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(graphic arts)
A mottled effect in film caused by clumping of the silver particles.



the inhomogeneity of a uniformly exposed and developed photographic layer observed in an enlarged photographic image. At high magnification the form of the primary blackening structure (microgranular structure) may be seen; it consists of individual silver “grains” which are produced by the reducing action of the developer on the microscopic crystals of silver halide in the photographic material. The size of the grains is usually greater than the size of the silver halide crystals from which they are formed, reaching several microns (μ). The secondary blackening structure, which itself is called graininess (also macrograininess, granularity, or photographic noise), is observed at low magnifications (5–30 ×). It is produced by the superposition of the projections of individual silver grains located at different depths of the very thin (7–26 μ) developed layer, by the combined reduction of several randomly adhering microscopic crystals of silver halide, and sometimes by the accretion of silver grains in the process of their formation during developing.

Graininess lowers the quality of a photographic image by reducing the aesthetic impression of still pictures produced by printing from a small negative and in motion-picture images on a screen by making it more difficult (or even impossible) to recognize fine details in complicated pictures, particularly technical photographs, and by complicating the microphotometric processing of spectrograms, astronomical photographs, and other kinds of special photographic images. Graininess is primarily determined by the size of the microscopic silver halide crystals; it increases sharply with the degree of exposure and development of the layer. However, it usually is not highly dependent on the composition of the developer. Photographic images produced on low-sensitivity materials with the smallest possible exposures and a low degree of development are the least grainy.


References in periodicals archive ?
A time scale T with sup T = [infinity] is called homogeneous if the graininess is constant.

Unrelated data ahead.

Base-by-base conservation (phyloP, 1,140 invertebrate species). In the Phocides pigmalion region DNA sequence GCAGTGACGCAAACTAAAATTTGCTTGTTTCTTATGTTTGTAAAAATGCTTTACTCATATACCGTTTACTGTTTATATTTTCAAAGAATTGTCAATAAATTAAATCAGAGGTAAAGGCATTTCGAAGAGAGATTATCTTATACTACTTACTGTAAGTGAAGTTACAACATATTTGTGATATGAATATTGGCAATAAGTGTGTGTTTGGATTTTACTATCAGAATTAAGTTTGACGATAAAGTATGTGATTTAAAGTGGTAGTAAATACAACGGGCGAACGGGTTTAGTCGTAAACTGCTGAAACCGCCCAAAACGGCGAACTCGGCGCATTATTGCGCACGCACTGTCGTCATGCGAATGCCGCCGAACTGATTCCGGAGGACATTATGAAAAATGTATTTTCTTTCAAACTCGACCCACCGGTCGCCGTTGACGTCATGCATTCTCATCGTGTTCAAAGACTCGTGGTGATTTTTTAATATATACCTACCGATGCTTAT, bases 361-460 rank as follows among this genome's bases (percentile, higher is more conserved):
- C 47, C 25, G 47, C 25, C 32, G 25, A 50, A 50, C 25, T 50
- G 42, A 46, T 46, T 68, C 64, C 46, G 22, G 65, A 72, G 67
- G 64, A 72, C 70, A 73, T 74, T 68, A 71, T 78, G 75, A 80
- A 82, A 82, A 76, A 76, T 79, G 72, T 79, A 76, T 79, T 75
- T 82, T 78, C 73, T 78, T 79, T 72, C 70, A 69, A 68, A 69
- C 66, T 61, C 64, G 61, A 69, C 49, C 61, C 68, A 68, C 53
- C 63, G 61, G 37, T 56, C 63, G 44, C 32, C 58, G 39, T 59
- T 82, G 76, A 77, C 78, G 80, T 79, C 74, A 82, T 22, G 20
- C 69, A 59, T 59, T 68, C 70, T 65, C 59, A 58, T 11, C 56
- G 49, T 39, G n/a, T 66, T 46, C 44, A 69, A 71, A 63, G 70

If [mu] and v denote, respectively, the forward graininess and backward graininess associated to T, then we denote by [?
In practice, this means that the examination of structurally non-homogeneous materials includes reflections of ultrasonic three-dimensional structural interference, causing ultrasonic image graininess (Fig 6).
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Also launching with the device is Microsoft's ClearFrame Technology, which offers faster image processing technology to help deliver smooth video at any resolution and improved noise reduction technology to reduce image graininess.
However, the graininess of the solder balls may indicate the start of an oxidizing surface.
The graininess of the old home movies and photographs paired with the narrator's deep voice offers a brief nostalgic moment for some viewers reminiscent of the experience of watching fifth grade sex education movies.
This clear, easy-to-follow book shows amateur photographers how to simulate traditional darkroom techniques such as graininess, motion blurring, posterization, hand-tinting and filtering.
She fed me tastes of Midnight Moon from California, cut from a firm wedge, "dense and smooth with the slight graininess of a long-aged cheese"; Morbier Mobay from Wisconsin, whose central vein separates a goat cheese and a sheep's milk cheese; and, my favorite, Red Cloud, a raw goat's milk cheese from Colorado, soft with a rinsed reddish rind and "a powerful flavor that is balanced and complex.
It is quite another to do it on this scale with instrumental textures that are so clearly defined, liquid and free of graininess.